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FIRA- Father Involvement Research Alliance :: Teaching Skills to First-time Fathers via Video Coaching


Teaching Skills to First-time Fathers via Video Coaching

In recent years, both practitioners and researchers have sought to answer the question: What types of educational approaches work best with fathers?

A recent study from Alberta provides the latest piece of the puzzle. A team led by University of Alberta researchers Joyce Magill-Evans (Rehabilitation Medicine), and Margaret Harrison (Nursing), and University of Calgary researcher Karen Benzies (Nursing) tested the effectiveness of video-coaching as a way to teach parent/baby interaction skills to new fathers.

One hundred and sixty-two fathers were randomly assigned to two groups. The intervention group received two home video coaching sessions when their babies were five and six months old. Fathers were videotaped while teaching their babies how to play with a toy provided by a trained home visitor. The fathers then watched the video with the home visitor, who gave positive feedback when the father's behaviour was sensitive and responsive to the baby or promoted the child's social-emotional and cognitive growth. For example, fathers were praised for recognizing and responding to infant cues, giving a child time to respond to the father's actions or words, praising the child and using language to describe the task clearly.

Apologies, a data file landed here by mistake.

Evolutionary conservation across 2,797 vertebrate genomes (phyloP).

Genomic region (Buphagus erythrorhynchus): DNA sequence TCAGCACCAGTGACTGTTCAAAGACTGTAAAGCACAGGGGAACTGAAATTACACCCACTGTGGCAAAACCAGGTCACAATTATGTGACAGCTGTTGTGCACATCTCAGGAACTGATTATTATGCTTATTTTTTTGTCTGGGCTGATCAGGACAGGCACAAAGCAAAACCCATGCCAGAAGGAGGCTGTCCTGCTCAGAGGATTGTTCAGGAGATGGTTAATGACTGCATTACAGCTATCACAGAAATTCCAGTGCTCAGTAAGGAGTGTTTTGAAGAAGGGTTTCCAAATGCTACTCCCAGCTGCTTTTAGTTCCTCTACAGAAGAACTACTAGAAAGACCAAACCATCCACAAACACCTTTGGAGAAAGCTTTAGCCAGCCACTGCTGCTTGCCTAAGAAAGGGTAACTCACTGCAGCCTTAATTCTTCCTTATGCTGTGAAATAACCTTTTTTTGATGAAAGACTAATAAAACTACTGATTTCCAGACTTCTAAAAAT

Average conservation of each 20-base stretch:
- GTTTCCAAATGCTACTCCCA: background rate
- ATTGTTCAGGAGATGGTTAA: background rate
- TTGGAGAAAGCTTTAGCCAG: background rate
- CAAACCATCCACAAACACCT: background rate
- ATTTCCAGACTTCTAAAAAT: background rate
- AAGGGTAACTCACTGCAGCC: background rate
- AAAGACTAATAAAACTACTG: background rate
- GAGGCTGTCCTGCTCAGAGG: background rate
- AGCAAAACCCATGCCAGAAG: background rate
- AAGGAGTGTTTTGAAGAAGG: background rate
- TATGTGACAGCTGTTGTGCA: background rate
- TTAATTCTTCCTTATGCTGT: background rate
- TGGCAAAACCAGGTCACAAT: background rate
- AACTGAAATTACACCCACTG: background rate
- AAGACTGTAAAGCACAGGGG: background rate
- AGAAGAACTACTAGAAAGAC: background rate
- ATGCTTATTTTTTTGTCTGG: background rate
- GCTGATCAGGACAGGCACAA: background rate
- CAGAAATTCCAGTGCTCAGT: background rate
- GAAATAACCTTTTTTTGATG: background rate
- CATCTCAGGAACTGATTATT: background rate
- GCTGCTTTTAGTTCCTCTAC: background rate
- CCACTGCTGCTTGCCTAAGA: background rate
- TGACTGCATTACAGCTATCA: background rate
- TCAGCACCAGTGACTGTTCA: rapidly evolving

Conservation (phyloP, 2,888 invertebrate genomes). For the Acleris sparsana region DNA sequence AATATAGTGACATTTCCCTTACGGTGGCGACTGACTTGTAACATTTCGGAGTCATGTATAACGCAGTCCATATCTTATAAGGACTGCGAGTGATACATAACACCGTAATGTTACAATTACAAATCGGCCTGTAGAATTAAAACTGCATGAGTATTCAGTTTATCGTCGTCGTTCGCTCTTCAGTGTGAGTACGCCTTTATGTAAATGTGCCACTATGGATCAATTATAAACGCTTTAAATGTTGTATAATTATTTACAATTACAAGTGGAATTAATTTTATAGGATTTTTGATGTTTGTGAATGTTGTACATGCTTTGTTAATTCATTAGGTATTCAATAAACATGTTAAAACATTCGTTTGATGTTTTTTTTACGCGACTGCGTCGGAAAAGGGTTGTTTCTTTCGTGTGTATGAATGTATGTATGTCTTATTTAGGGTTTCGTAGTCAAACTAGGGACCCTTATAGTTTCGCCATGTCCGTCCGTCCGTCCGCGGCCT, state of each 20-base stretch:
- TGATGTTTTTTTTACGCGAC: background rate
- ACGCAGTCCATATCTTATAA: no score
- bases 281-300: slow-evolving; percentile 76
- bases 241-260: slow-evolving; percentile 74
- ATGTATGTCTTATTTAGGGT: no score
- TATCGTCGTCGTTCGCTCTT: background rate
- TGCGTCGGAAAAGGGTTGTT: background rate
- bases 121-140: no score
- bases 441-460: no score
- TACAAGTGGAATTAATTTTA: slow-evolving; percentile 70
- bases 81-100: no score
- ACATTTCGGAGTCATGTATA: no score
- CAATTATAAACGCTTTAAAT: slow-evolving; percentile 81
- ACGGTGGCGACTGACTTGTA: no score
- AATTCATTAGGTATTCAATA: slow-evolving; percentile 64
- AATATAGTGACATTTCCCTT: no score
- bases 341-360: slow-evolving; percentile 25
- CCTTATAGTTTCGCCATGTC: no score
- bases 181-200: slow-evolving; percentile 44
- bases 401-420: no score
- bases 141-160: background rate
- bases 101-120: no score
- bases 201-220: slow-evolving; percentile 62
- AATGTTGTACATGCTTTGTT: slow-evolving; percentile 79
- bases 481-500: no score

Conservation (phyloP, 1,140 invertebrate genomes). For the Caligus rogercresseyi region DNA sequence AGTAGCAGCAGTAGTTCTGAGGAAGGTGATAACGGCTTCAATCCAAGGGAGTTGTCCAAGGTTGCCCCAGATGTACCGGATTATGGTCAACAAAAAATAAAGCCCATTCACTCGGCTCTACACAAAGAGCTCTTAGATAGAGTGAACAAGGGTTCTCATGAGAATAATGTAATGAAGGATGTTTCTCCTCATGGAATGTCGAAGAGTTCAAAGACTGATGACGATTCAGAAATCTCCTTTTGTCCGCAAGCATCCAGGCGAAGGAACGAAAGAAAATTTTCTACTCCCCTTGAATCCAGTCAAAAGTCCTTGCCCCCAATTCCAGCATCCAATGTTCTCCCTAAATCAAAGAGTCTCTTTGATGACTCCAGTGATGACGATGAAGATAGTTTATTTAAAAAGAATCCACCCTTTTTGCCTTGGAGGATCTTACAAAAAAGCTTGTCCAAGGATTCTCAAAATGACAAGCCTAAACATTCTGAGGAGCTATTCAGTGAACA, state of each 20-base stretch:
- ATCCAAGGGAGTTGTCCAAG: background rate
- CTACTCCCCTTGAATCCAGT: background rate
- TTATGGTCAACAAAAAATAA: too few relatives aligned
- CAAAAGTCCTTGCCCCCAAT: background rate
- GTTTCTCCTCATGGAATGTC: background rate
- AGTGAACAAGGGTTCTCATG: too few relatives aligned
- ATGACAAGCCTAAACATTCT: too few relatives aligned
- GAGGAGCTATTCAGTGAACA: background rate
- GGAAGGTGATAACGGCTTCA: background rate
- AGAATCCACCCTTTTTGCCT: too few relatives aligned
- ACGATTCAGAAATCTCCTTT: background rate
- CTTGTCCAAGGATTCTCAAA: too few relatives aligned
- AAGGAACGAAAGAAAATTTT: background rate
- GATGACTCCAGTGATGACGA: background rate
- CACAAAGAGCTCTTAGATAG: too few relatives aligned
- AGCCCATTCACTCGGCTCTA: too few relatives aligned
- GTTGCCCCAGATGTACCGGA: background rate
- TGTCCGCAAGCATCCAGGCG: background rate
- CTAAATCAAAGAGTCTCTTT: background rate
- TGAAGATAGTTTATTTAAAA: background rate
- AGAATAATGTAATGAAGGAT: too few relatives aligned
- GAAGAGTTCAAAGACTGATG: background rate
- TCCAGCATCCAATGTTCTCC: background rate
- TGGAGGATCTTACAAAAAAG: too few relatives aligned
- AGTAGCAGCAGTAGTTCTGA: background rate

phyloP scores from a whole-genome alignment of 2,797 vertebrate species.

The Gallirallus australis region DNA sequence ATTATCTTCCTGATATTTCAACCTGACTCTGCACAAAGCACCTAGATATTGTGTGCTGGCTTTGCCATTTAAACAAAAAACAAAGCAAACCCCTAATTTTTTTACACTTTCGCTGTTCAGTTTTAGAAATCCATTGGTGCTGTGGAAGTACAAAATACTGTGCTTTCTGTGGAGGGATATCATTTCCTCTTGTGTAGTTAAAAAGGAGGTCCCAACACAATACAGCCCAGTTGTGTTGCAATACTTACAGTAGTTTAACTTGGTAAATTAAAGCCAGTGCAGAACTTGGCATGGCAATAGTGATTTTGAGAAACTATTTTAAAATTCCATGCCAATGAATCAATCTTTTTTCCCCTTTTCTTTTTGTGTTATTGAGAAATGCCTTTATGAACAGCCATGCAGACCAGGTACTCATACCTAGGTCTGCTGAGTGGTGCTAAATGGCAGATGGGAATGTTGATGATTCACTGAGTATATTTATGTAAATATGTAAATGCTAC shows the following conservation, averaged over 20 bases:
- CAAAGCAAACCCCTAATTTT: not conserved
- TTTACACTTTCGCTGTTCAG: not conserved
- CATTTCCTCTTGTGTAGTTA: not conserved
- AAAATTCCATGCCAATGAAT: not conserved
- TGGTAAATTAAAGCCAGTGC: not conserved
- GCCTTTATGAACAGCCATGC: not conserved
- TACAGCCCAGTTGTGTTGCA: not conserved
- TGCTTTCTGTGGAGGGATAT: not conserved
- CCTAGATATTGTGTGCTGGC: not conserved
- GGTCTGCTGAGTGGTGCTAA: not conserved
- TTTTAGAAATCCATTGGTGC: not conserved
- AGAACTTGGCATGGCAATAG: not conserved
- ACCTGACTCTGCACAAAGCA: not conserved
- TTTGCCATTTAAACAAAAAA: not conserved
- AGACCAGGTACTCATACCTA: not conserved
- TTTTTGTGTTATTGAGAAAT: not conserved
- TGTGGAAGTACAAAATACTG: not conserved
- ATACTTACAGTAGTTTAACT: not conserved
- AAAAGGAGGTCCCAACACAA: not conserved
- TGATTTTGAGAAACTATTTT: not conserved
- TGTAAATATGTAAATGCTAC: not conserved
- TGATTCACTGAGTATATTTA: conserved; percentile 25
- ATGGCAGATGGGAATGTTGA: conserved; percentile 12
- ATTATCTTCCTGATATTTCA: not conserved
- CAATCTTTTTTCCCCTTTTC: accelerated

The control group received one home visit in which they received information about developmentally appropriate toys, and discussed activities they like to do with their child. The control group fathers were also videotaped teaching their child to play with the toy provided by the visitor, but they did not watch the videotape or get feedback. This was to control for the possibility that a home visit might, in itself, have a positive effect.

When the babies were eight months old, both groups of fathers were visited again and videotaped as they played with their babies.

Researchers, who did not know which group the fathers were assigned to, watched the videos and rated the father/infant interactions using the Nursing Child Assessment Teaching Scale (NCATS). NCATS is a tool for measuring the type of sensitive and responsive parent interaction known to promote children's social, cognitive and emotional development. Fathers' own feelings of parenting efficacy and satisfaction were assessed using the Parenting Sense of Competence Scale.

The results showed that, on average, fathers who received video coaching improved their NCATS scores between five and eight months, while the average scores of fathers in the control group actually declined slightly. Examination of the subscales of NCATS revealed that the primary difference was that fathers in the intervention group increased their skill at fostering cognitive growth and maintained their sensitivity to infant cues. Fathers in the control group lost ground in both areas.